The basement of the Hangay Mountains consists of Archean to Early Proterozoic metamorphic rocks unconformably overlain by Cambrian to Devonian strata. Both the crystalline and sedimentary rocks were intruded by Permian and Jurassic granitoids and deformed during a major Late Paleozoic compressional event. Oligocene to recent clastic rocks that include paleosol sequences are commonly intercalated with volcanic flows in small basin depocenters in the center of the dome and along its flanks.
Mafic Volcanic Rocks
Within the Hangay Dome there are over 200 distinct Oligocene to Holocene volcanic centers and associated alkalic-basalt flows. Ages range from 33 Ma to 5 Ka, and occur over a vertical range of nearly 2 km. The flows show increasing amounts of tilt on the flanks of the Hangay dome, due to uplift post emplacement. The origin of the volcanic rocks has been attributed to magmatism associated with a deep mantle plume or melting of metasomatized lithosphere. Many of the volcanic centers contain abundant mantle and crustal xenoliths.
Structure and Tectonics
Some of the world’s largest recorded intracontinental earthquakes have occurred in this portion of Mongolia, including four with magnitudes >8 during the 20th century. These large events occurred on major strike-slip and thrust faults exposed north, west, and south of the Hangay dome. Faulting in the Hangay dome itself is marked by modest predominantly normal-style displacements.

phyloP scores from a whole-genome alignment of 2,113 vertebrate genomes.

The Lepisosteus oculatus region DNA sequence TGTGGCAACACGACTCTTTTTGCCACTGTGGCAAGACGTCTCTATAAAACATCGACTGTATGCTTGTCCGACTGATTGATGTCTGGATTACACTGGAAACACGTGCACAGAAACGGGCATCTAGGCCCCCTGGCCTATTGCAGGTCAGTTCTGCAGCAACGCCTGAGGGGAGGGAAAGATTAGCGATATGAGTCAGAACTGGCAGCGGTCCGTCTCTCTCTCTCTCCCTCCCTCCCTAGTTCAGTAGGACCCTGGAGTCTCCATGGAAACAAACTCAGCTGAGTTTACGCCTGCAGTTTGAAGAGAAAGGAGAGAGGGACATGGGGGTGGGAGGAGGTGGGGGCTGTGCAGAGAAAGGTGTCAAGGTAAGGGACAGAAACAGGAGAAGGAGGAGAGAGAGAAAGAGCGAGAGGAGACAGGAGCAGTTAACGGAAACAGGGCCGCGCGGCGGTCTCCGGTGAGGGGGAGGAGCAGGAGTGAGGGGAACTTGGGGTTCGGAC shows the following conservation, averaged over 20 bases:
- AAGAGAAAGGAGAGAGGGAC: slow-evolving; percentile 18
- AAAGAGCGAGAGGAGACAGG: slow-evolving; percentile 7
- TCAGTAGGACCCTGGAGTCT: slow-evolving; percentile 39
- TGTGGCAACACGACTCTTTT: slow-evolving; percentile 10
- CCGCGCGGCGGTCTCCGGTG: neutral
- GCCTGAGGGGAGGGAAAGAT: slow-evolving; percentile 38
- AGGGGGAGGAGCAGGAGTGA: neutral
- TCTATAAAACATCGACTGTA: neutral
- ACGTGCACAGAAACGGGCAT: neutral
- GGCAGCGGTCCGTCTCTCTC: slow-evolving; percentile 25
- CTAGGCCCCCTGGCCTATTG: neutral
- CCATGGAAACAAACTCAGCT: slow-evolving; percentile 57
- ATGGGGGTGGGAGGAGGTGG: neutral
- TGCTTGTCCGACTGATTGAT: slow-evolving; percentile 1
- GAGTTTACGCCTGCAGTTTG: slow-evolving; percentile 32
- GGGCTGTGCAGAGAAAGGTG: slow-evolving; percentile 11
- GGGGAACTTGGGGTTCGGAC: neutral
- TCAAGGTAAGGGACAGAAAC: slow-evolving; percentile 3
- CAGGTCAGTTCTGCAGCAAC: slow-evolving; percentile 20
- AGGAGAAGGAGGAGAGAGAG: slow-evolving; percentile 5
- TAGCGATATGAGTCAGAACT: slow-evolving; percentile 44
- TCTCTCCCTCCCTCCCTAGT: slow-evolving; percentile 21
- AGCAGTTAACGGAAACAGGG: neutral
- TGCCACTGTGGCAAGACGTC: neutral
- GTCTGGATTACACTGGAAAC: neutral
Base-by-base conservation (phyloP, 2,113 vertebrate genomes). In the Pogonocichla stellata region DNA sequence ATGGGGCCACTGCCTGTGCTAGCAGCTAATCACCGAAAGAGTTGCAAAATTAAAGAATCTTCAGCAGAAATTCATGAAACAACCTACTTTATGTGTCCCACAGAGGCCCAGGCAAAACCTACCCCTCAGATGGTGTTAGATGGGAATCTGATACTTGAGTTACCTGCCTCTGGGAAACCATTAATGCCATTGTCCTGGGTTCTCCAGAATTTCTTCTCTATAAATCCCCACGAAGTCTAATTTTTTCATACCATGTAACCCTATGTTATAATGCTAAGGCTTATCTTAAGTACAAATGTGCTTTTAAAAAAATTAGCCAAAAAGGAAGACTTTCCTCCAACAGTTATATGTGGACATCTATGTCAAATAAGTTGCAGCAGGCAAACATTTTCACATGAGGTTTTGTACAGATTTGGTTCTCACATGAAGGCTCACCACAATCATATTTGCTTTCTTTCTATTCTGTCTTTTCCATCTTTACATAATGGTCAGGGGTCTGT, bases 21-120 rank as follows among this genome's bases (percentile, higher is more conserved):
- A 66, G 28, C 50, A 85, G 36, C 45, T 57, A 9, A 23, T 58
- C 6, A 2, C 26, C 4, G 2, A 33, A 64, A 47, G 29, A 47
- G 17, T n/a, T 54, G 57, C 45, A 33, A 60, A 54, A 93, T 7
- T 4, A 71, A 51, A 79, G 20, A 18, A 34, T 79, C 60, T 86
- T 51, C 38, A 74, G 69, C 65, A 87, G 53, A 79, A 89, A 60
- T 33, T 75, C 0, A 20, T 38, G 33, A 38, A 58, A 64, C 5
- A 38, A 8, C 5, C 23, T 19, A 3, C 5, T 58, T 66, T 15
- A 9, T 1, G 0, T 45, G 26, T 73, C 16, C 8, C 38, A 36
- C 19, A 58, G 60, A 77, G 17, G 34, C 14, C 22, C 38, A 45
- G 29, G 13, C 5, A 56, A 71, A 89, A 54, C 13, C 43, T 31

The Hangay Dome is capped by a regionally extensive, paleo-erosional surface of inferred Late Cretaceous age. Surface correlation with counterparts in the basins south and west of the Hangay suggests that it has been uplifted ~2000 m and the surface morphology of the range suggests that the doming and uplift is relatively recent. The continental drainage divide separating waters flowing into Lake Baikal and the Arctic Ocean from waters flowing into the closed Mongolia Depression of Lakes and the Gobi Desert is a northwest-trending belt of flat- topped peaks running across the axis of the Hangay Dome.
A morphologically distinct species of grayling (Thymallus brevirostris) exists in the Mongolian Depression of Lakes, suggesting that this freshwater genus, common to circum-Arctic Ocean rivers split into geographically isolated populations when outflow from the Mongolia Depression of Lakes ceased. Epeirogenic uplift of the Hovsgol and Hangay regions is most likely to have caused the blockage of northeastward flowing waters out of the Mongolia Depression of Lakes, ultimately leading to the isolation and speciation of T. brevirostris from an ancestral Thymallus lineage.